What situations those might be? This question could be best answered by the child himself. Situations where telling a lie does not harm anyone, might be right for the child. His answer to the third question shows that the child has better understanding of life and is well aware of his aims in life. He accepts the fact that studying inculcates knowledge that can prove helpful in his future life. Fourth question’s answer relates to Intimation v Isolation stage of Erikson’s developmental theory. The child is happy being with his family. It means that he is trying to establish a strong bond with his family.

The questionnaire did not include questions on love and opposite sex otherwise the answer could have further strengthened the theory. Such questions were deliberately omitted because the same questions had to be asked to children of all ages and asking questions pertaining to love to younger children did not seem appropriate. The child has a better understanding of religion and God. This is witnessed in his answer to the fifth question wherein he feels that God is present everywhere but cannot be seen; this is a fact.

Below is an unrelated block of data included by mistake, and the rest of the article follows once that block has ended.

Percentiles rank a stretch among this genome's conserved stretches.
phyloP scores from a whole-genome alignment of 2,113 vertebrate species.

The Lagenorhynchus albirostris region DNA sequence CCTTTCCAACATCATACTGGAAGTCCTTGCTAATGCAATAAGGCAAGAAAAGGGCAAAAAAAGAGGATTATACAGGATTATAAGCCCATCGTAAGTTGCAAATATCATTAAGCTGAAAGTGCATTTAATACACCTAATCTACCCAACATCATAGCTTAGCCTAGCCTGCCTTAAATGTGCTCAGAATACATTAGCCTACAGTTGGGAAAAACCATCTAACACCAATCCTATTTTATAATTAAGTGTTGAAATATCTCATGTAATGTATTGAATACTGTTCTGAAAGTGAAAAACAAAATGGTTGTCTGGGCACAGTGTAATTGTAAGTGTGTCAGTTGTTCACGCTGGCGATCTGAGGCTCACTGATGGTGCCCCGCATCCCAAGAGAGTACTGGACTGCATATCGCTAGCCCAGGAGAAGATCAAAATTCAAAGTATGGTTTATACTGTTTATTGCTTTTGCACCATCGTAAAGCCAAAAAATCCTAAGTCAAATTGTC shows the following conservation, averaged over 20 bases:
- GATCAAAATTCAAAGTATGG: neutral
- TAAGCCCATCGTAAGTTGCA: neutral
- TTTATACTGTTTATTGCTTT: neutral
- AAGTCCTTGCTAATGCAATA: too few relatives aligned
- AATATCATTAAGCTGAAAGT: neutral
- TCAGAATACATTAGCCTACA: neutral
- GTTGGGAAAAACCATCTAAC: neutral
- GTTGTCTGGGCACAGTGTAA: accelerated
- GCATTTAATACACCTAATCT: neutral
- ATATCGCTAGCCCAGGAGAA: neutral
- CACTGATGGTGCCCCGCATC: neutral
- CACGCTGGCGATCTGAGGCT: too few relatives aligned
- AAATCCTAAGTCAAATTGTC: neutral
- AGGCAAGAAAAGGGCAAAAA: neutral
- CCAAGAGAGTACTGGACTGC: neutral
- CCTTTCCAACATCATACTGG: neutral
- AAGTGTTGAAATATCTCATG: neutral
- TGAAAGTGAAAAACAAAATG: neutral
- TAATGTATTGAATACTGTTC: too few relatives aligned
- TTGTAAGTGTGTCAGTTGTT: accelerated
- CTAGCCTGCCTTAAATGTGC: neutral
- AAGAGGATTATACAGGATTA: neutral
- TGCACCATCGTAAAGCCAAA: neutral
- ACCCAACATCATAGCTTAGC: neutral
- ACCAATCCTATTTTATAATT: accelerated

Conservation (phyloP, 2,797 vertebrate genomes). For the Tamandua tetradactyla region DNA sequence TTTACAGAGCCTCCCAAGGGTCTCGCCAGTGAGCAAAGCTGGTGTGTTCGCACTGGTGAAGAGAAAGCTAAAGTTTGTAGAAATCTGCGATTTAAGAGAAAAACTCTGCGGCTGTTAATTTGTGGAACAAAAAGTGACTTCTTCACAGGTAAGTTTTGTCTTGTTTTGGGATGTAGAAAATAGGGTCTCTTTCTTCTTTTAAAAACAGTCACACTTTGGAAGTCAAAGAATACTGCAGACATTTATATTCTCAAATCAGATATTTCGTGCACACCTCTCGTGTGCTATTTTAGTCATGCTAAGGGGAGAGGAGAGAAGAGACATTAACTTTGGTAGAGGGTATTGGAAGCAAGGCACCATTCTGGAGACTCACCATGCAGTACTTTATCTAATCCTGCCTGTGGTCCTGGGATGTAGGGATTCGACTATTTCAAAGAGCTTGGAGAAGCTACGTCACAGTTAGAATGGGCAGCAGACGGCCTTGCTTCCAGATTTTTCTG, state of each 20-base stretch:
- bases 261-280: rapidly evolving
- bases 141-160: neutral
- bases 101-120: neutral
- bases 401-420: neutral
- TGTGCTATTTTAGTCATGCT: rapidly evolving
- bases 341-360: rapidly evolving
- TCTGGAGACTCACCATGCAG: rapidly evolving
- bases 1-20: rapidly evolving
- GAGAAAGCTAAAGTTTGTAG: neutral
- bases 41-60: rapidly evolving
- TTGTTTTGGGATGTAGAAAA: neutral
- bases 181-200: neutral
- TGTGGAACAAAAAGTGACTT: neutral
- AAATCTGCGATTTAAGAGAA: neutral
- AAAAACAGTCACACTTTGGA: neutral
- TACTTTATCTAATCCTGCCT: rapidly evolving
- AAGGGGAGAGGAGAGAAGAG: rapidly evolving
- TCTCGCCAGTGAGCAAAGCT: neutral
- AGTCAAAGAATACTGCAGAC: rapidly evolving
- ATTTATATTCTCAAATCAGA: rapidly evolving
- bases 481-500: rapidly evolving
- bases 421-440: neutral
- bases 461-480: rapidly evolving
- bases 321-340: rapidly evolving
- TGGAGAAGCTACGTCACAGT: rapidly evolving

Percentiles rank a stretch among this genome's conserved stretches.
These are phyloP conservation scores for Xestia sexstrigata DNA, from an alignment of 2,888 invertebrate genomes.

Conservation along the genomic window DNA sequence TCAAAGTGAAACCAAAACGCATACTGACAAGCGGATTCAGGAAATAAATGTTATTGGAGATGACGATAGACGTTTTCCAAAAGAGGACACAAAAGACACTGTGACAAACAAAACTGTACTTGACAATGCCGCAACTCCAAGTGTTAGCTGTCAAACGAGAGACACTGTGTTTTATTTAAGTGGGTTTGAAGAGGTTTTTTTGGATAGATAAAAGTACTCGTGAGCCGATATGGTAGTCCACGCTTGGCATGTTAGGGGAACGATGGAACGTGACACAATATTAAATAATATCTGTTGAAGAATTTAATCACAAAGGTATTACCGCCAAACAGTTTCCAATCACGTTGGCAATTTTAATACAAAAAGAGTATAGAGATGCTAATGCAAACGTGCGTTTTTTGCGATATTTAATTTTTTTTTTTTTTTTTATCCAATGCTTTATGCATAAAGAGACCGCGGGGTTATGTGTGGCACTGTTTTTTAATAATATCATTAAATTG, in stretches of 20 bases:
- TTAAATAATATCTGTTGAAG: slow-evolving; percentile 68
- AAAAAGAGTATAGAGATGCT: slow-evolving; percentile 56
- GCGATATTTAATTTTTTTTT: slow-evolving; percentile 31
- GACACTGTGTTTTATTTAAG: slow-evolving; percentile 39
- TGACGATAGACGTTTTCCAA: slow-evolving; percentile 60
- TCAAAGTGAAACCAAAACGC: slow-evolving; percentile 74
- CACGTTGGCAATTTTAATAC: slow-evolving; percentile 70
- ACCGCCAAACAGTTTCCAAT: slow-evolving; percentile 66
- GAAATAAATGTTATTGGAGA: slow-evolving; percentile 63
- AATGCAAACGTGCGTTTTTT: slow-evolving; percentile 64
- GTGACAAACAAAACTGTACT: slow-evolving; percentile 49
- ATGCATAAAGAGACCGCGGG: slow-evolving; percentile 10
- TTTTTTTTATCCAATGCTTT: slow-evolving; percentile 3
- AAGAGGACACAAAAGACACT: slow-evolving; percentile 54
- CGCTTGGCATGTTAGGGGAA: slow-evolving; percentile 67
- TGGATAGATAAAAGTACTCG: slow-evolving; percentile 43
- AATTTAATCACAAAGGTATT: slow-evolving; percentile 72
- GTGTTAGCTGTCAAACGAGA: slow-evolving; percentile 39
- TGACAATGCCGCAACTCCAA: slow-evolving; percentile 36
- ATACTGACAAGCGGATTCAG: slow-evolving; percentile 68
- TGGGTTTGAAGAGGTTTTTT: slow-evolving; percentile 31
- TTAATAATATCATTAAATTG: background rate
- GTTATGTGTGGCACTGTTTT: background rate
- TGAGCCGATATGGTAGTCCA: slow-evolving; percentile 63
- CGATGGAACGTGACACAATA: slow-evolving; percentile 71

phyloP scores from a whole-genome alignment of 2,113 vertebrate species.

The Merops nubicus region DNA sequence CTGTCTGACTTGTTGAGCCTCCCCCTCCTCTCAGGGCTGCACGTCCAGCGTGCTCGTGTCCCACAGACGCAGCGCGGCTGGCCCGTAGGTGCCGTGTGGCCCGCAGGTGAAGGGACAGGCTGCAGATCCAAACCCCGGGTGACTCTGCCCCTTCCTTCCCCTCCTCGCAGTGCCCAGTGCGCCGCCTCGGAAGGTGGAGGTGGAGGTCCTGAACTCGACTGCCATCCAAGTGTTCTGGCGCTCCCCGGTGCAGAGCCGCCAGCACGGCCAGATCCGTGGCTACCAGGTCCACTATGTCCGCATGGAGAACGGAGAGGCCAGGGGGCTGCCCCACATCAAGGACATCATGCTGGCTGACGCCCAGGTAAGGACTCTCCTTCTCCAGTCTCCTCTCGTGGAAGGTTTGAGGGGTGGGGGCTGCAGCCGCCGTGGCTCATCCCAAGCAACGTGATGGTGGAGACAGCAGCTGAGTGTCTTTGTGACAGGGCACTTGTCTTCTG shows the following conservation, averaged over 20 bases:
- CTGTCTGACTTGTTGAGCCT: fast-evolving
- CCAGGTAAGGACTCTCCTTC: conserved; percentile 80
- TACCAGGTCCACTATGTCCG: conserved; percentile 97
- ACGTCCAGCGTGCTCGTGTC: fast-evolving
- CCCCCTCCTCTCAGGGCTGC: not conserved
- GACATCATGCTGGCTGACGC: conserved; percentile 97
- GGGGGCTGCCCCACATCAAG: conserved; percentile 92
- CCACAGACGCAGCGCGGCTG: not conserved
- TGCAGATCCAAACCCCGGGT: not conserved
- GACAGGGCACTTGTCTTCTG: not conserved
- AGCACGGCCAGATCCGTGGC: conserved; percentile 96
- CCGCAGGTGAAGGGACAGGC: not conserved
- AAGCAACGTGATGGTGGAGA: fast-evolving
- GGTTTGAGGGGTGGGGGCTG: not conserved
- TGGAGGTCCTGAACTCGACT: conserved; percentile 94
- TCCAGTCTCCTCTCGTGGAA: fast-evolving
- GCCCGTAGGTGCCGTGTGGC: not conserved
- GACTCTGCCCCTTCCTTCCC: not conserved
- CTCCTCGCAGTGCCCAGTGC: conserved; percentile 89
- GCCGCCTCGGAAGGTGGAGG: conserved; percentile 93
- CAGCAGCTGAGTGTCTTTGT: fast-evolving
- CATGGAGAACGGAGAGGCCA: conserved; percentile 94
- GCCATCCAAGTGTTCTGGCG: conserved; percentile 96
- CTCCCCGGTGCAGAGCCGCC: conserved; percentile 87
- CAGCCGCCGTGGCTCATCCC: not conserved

Each child has his own intelligence and the power of grasping things and as such, the development is not the same in all children. Some of them develop skills faster while the others are slow in responding to learning activities. Even though the rate of development is different, children have to pass through certain milestones in order to follow a normal development process. Such milestones can be divided into four major categories of development: Physical, Social and emotional, thinking talent, and communication talent. Each milestone is correlated to the preceding and the next milestone; they overlap each other.